Then the most important parts of her story: the wings and collar. Inspired by the high collars seen on queens in animate movies, I made a high back collar with a ribbon tie. I debated on how to add her wings and eventually settled for attaching them on the collar. They can be moved and pinned to show various stages of flight.

I can just see her reaching for the sky.

Now I have come full circle with Spring, Summer, Autumn, and Winter. With each piece I tried something that I've never done before, and I have to say, overall, I am pleased. I will have to take a break fro making bunnies for a while.

Until next time (a Canadian goose),

Monday, May 5, 2014

I AM FINISHED! Fossa Commission Reveal

I am so happy I finished this that I want to fist pump into the air and do a victory dance (which looks like I'm just having the fits). To see the process of the head please visit

Once the head was done, I tackled 32 more pieces to make the body. The body had markings down the chest that also had to be visible from the side. The legs needed hocks that were more curved on the hindlegs and not so much on the front. Before starting the project, I was a little daunted by the idea of having to needle sculpt toes, but I quite enjoyed it. I think it was especially helpful since I waited until after I finished shaping the feet to stuff the leg. Working with a partially stuffed leg gave me the flexibility to rework the stuffing into the toes as I was shifting it around to get the five digits.

Before and After Needle Sculpting
Something I do have to figure out is the neck. In order to have the head firmly stuffed so it won't deform, it ends up being quite heavy. I used a larger neck joint this time to give more support, but the head is still not as well supported as I would like. Because the commissioner did specify that she wanted it to be as huggable as possible, I really did not want to put in heavy weight interfacing to give it more structure. It would just feel stiff (like hugging cardboard.) I will one day have to figure out a solution to balance hug-ableness with structure. Until the next time I tackle a large quadruped plush.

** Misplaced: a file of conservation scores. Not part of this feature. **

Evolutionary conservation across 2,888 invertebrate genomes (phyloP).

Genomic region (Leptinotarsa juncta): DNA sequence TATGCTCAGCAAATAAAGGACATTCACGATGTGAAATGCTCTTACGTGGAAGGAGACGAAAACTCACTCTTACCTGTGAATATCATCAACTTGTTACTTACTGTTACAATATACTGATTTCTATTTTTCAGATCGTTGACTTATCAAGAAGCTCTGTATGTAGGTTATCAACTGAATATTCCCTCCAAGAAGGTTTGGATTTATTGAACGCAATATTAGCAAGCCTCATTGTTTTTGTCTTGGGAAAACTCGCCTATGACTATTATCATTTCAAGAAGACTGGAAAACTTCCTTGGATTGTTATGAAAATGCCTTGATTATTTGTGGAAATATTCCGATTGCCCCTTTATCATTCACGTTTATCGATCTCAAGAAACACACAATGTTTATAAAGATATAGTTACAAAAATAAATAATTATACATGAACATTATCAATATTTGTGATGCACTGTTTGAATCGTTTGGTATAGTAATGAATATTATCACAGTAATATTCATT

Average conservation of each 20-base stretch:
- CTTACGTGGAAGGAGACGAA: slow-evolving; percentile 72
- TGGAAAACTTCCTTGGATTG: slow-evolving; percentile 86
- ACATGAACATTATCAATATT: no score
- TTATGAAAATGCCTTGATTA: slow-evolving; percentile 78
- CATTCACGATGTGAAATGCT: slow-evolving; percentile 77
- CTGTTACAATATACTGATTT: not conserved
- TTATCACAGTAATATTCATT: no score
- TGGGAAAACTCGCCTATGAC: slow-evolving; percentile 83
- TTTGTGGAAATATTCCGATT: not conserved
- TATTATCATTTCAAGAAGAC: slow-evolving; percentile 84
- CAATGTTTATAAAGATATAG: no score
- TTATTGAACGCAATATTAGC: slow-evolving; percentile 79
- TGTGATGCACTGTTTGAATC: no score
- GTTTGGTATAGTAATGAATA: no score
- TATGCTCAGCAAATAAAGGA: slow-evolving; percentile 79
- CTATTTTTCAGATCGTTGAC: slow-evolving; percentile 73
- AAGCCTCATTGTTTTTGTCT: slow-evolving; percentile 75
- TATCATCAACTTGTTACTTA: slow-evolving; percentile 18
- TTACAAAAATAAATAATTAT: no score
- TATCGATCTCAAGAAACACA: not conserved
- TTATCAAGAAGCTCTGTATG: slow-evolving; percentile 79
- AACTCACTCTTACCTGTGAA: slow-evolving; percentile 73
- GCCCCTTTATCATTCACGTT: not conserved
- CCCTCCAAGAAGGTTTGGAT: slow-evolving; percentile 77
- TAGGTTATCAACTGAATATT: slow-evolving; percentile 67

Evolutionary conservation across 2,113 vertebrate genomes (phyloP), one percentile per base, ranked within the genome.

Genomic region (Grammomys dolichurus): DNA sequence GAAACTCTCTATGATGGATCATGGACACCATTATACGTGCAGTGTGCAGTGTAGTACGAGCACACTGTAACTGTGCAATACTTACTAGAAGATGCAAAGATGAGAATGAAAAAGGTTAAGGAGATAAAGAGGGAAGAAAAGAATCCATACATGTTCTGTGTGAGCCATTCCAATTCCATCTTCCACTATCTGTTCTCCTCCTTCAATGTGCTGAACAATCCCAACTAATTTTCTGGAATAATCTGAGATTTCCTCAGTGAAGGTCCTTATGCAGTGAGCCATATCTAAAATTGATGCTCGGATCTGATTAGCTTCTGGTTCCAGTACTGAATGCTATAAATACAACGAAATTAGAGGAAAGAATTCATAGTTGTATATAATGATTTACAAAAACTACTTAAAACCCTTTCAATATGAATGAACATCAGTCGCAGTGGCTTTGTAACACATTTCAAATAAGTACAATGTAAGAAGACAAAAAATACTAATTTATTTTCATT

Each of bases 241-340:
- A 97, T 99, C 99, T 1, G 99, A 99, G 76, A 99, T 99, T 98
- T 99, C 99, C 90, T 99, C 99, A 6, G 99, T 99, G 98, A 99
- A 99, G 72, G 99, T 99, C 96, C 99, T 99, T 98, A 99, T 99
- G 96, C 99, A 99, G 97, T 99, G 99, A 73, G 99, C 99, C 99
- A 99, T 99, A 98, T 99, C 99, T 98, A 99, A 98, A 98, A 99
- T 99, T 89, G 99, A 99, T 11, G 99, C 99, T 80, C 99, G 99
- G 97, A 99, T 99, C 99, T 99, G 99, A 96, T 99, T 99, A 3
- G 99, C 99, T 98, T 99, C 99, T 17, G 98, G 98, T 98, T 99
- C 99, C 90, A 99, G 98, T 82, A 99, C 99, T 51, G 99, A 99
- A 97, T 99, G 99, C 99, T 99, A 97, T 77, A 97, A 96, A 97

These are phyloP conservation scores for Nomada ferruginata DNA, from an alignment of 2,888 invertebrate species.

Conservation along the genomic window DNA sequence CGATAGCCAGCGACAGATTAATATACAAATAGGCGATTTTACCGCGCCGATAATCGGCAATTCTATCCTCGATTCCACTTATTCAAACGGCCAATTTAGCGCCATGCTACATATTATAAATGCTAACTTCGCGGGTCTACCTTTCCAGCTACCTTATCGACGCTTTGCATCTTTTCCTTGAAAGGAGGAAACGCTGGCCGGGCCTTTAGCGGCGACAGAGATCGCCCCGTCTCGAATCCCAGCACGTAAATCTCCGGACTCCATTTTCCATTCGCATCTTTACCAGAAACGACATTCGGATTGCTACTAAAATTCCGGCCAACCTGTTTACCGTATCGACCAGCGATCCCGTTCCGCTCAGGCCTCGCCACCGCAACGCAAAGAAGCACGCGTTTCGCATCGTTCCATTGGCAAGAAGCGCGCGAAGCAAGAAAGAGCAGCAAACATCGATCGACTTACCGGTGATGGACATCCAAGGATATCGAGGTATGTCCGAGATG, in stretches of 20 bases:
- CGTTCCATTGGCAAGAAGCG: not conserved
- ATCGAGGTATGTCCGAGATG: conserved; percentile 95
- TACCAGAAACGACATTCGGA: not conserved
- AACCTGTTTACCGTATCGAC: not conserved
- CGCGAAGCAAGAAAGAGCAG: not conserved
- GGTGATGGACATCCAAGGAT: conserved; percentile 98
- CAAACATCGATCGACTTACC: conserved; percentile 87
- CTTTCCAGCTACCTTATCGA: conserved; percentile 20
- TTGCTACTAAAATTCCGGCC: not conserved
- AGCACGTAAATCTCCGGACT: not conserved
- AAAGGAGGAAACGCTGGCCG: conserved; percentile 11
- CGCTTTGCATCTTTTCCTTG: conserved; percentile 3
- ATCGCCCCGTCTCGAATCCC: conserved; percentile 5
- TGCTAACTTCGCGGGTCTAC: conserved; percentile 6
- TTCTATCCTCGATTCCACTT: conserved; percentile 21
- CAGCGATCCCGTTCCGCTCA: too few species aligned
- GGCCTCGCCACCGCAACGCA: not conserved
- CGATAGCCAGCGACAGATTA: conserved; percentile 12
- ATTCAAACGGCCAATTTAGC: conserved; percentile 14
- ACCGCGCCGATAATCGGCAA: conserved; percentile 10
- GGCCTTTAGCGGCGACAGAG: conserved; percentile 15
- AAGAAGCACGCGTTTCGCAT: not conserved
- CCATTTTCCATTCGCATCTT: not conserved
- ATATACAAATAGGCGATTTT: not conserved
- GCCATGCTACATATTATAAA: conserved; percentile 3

(Next commission up is a Canadian Goose)

Thursday, May 1, 2014

Moving one step at a time: Commission WIP

Good morning everyone,

I wanted to share with you a commission that I've been working on: a fossa. The commissioner wanted to get a special gift for someone and I was challenged with creating that someone's fursona. I've never done anything like this before, and as I'm working on it, I remember why markings make sewing much more involved.

I started about a month ago with two prototypes for the head. This was the first time I was trying for cheeks without an needle felting involved. After a little frustration (ok quite a bit) I ended up with something that has face markings. Overall the head consists of 31 pieces of fabric and amber glass eyes. A quick note: face markings tend to make things difficult to sew if they are not embroidered.